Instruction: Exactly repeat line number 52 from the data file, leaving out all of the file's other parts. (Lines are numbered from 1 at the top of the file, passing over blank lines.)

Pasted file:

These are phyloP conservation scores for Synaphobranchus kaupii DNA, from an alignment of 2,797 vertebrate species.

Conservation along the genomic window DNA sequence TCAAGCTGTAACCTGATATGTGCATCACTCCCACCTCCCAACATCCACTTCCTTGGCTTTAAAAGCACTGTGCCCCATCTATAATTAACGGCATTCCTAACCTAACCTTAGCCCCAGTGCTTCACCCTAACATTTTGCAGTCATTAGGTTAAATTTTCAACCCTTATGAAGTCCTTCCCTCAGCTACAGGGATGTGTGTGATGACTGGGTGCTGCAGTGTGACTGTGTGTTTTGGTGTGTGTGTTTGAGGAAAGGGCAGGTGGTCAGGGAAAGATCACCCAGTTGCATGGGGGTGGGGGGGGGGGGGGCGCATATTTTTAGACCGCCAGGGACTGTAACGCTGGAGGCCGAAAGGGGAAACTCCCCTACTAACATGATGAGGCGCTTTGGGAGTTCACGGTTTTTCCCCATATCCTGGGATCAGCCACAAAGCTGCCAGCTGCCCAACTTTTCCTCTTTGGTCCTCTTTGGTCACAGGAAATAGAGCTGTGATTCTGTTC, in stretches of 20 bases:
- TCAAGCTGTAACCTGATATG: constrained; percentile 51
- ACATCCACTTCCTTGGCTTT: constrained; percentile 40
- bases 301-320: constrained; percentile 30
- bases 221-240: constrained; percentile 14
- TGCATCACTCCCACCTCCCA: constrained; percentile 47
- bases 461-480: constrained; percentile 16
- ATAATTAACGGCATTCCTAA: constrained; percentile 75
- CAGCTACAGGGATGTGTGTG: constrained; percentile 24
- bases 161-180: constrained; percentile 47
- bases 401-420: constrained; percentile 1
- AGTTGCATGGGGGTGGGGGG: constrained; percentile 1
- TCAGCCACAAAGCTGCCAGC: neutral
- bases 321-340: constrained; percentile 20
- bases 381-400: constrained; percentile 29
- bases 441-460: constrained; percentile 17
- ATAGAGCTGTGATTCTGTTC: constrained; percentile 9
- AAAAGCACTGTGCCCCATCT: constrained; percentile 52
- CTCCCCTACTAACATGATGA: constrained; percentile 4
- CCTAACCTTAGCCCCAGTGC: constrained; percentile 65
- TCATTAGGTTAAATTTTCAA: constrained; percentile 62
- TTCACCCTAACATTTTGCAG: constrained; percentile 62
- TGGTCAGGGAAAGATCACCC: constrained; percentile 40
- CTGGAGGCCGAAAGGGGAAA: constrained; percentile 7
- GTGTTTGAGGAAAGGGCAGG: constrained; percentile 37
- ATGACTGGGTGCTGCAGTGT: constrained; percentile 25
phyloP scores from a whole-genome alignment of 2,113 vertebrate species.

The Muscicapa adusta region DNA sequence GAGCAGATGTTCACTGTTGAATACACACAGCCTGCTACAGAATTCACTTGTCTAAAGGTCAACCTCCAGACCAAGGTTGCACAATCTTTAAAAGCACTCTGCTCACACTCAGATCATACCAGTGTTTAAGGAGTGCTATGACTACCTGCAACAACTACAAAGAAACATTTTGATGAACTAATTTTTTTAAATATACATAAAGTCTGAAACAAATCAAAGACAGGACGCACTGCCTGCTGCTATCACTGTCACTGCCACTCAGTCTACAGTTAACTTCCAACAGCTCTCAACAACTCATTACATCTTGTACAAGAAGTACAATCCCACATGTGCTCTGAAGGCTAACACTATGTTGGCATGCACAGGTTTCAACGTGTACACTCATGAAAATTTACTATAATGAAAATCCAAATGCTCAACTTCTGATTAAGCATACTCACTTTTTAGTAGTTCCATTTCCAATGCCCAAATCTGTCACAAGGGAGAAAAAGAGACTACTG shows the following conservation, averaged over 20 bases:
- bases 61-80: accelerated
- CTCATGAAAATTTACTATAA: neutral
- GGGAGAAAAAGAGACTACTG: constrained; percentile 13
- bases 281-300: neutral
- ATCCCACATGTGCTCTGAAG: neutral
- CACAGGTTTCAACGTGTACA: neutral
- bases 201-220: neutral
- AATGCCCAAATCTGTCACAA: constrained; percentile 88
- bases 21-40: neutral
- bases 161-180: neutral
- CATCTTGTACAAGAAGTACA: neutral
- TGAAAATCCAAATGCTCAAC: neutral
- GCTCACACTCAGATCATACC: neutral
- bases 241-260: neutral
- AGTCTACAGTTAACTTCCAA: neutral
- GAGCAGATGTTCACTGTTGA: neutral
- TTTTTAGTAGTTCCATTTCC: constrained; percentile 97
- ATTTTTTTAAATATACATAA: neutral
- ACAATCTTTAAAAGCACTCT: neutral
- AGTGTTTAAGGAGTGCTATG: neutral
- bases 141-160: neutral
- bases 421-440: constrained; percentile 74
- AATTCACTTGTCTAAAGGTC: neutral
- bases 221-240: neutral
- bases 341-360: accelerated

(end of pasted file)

- AATTCACTTGTCTAAAGGTC: neutral